Working from home is my standard but not seeing clients, having to do all assessments by phone, is exhausting.
    And I do miss the sustaining regular acupuncture that has kept this aging body going!!

    • I miss working from home, which I did for years, and I’d love to find another remote position. AND I’d love to see your books! I hope there are other things you can do for now that will help until you can go back to acupuncture.

  4. Can understand but not relate, since my grandparents, parents, are all from Chicago and grocery stores were all we ever had. No gardens. Had gangways between our buildings and cement/streets everywhere. It’s so interesting how different all of our backgrounds and experiences were/are. We played baseball with sewer covers for bases in the street. LOLOL I can’t even imagine having to walk a far as your grandmother and mother had to walk between houses, or wait for food to be brought to them. Such different lives we all live. We were downtown at plays and shopping at Marshall Field’s. My grandmother was making jewelry and we were out having chocolate sundaes and sodas. I loved your post. A glimpse into a different world, one without skyscrapers, els, busses and movies.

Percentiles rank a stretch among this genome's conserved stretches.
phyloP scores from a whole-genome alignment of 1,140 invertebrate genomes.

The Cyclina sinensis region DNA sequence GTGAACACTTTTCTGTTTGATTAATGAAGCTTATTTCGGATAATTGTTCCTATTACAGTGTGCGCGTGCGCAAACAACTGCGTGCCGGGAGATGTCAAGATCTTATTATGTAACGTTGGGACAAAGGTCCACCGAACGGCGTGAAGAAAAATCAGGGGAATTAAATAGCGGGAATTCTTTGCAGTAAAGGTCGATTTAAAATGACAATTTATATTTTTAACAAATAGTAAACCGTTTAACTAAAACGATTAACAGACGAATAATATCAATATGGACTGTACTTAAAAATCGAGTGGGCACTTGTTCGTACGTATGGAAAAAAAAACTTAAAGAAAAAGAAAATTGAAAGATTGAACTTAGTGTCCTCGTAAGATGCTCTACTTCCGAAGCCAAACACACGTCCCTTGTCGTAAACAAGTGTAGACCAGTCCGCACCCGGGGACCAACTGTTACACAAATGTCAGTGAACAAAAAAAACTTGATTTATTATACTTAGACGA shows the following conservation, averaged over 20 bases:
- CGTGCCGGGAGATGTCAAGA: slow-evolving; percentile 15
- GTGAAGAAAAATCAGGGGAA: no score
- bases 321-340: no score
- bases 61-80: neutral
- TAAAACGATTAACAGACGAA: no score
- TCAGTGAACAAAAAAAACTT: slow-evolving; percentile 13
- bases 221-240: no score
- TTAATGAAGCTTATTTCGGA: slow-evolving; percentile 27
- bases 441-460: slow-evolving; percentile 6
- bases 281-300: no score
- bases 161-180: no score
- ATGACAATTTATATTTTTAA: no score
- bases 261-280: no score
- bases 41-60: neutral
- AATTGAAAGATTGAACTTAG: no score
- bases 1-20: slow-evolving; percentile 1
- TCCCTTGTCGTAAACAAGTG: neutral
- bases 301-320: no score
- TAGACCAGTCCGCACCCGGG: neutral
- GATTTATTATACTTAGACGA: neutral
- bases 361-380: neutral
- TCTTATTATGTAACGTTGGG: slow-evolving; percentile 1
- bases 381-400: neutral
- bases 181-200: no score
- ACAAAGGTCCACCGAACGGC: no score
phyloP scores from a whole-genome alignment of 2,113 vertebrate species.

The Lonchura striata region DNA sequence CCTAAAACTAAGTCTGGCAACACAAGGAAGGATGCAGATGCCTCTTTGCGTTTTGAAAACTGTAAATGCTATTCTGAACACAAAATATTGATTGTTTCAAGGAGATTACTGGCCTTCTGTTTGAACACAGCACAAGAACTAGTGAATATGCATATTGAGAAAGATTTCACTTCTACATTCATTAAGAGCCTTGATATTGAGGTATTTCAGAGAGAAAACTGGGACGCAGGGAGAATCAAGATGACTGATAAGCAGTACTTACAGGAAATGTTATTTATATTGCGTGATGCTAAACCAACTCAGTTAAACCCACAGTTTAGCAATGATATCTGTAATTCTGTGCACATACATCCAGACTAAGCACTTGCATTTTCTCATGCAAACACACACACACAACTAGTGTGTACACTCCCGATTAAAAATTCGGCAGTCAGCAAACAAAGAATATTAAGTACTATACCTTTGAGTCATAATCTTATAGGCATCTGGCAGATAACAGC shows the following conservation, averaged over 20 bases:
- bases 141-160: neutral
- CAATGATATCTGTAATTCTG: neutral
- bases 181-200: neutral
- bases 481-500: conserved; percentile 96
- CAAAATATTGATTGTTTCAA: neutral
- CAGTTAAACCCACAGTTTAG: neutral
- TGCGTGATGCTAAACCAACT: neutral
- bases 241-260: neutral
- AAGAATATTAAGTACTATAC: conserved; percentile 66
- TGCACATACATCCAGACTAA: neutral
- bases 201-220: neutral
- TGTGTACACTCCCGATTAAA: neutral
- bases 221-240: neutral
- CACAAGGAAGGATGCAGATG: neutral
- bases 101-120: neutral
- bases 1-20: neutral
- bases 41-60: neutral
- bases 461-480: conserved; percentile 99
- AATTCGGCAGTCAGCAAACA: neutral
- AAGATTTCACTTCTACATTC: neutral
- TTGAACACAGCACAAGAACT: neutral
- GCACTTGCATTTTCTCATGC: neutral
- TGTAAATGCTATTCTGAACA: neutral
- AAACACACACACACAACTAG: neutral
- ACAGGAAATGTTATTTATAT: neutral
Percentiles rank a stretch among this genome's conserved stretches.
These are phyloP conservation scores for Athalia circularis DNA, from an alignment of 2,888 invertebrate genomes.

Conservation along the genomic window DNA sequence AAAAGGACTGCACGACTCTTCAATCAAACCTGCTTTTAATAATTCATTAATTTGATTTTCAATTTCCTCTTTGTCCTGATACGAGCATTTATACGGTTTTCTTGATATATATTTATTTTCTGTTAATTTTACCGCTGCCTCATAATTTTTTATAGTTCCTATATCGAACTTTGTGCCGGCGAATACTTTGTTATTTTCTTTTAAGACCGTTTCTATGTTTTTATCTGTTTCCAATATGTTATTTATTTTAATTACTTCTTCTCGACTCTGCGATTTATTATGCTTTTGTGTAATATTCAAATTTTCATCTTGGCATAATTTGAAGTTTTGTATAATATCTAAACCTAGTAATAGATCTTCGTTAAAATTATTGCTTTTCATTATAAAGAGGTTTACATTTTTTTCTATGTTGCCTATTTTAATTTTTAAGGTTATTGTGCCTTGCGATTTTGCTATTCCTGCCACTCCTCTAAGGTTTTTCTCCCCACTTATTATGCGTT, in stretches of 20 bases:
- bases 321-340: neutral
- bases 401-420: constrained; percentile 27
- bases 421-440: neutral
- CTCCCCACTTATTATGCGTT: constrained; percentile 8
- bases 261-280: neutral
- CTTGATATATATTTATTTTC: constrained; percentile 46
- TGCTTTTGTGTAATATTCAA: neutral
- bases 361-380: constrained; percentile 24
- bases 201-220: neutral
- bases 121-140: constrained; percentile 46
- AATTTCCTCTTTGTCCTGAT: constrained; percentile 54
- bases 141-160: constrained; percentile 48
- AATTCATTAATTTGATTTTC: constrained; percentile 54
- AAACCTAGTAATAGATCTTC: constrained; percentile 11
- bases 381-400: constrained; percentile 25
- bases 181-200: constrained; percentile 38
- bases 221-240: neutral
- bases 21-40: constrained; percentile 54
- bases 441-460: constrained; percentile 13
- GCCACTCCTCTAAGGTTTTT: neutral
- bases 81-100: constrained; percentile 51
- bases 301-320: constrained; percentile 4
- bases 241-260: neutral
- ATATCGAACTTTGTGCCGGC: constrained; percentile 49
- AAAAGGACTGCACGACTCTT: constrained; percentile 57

• Most of their food, they grew. But there were definitely some items they had to wait on. However, it’s not like they would’ve been hungry while waiting… or at least not too hungry at any rate. My kids were raised in a suburban atmosphere and my daughter loves the city. I do wish they had been to WV a time or two to experience it. But by that point, my grandparents had passed.